SecondMarket Inc. said it wasn’t among the winners of the U.S. government’s third bitcoin auction, held to dispose of virtual currency seized by authorities when the illicit Silk Road online marketplace was shut down in 2013.
The company’s trading division bid for every block of a total of 50,000 bitcoins in the auction but didn’t win any of them, Brendan O’Connor, managing director at New York-based SecondMarket, wrote in an e-mail to Bloomberg Friday.
Some 14 participants submitted 34 bids for the bitcoins, according to the U.S. Marshals Service, which conducted the auction. While the winners and losers have been notified, the agency doesn’t disclose their names. SecondMarket and Silicon Valley investor Tim Draper won the 80,000 bitcoins in the agency’s two previous auctions.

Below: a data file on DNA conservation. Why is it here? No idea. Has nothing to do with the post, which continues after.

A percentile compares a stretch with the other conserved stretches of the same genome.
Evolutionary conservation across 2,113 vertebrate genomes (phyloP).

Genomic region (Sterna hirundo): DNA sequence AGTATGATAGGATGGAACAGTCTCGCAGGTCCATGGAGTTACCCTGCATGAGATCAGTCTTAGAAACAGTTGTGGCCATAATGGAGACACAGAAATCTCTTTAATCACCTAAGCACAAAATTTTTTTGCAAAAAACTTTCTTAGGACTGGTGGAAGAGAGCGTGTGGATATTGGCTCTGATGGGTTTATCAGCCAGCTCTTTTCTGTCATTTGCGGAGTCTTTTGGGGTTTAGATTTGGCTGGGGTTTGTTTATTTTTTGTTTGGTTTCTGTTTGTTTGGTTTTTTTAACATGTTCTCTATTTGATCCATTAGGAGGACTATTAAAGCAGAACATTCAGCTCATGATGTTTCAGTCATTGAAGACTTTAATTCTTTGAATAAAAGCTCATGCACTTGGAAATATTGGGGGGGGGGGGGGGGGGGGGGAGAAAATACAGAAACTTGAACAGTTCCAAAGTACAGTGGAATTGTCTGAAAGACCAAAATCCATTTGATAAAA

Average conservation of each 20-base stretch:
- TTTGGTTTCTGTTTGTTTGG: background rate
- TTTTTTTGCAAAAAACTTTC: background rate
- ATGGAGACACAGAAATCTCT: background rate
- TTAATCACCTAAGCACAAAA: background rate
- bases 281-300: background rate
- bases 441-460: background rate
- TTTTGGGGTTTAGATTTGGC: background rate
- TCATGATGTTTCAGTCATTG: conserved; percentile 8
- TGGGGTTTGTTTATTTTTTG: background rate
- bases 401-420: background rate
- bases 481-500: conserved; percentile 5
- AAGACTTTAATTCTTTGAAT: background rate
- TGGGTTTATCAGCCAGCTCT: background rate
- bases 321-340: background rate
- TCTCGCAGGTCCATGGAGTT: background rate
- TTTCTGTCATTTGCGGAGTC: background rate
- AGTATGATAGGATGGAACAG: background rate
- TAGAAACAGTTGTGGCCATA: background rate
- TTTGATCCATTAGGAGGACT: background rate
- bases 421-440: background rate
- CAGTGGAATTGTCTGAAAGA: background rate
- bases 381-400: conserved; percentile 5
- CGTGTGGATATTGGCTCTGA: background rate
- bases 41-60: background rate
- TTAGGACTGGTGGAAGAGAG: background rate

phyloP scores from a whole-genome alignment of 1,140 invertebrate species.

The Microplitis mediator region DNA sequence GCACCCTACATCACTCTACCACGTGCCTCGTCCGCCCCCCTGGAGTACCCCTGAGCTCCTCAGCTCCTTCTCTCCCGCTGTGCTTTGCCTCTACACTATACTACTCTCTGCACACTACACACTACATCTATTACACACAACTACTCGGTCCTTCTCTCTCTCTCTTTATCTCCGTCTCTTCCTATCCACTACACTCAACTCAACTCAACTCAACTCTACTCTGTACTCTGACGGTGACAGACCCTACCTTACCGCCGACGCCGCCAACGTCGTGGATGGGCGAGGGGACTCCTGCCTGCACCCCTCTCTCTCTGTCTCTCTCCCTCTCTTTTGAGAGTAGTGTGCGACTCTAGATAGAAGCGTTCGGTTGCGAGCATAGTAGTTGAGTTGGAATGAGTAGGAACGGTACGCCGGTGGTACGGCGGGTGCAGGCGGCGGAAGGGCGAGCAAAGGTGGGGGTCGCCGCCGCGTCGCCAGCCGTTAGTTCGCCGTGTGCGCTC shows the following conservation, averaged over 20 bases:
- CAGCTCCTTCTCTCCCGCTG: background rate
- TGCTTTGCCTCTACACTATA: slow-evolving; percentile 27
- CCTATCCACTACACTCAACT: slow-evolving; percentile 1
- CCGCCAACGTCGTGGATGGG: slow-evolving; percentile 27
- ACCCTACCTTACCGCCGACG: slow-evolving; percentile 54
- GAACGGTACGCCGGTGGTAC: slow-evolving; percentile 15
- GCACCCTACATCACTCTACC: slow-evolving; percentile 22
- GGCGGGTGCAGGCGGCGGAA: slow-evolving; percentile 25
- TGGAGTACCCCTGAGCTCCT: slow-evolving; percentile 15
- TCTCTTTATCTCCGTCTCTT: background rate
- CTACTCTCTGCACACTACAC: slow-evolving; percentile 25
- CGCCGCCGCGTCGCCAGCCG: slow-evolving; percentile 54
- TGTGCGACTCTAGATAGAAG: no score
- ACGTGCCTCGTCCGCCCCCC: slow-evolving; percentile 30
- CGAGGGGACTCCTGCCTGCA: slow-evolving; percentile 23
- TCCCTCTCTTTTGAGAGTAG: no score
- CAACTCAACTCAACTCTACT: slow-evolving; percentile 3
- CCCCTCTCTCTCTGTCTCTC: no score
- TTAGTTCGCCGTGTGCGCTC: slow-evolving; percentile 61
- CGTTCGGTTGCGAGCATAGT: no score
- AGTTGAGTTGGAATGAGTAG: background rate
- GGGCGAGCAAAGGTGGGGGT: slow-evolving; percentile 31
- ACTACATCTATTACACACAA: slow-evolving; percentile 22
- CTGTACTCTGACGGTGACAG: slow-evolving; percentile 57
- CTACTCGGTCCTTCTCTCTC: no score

Interest in the digital currency remains healthy even though bitcoin prices have declined about 26 percent since the previous tender on Dec. 4, and are less than half of their value from a year earlier, according to the CoinDesk Bitcoin Price Index, an average of bitcoin prices across leading global exchanges. Still, increased regulatory scrutiny and closures of some bitcoin businesses are also weighing on prices.
The government has 44,341 bitcoins left to sell after yesterday’s auction, according to Lynzey Donahue, a spokeswoman for the U.S. Marshals.
The auction was part of a cache of bitcoins seized by the FBI when it shut down Silk Road. Ross Ulbricht was convicted last month for running the online bazaar where anonymous users allegedly bought and sold heroin, LSD, phony passports and computer-hacking services. Ulbricht, who is facing life in prison, is scheduled to be sentenced May 15.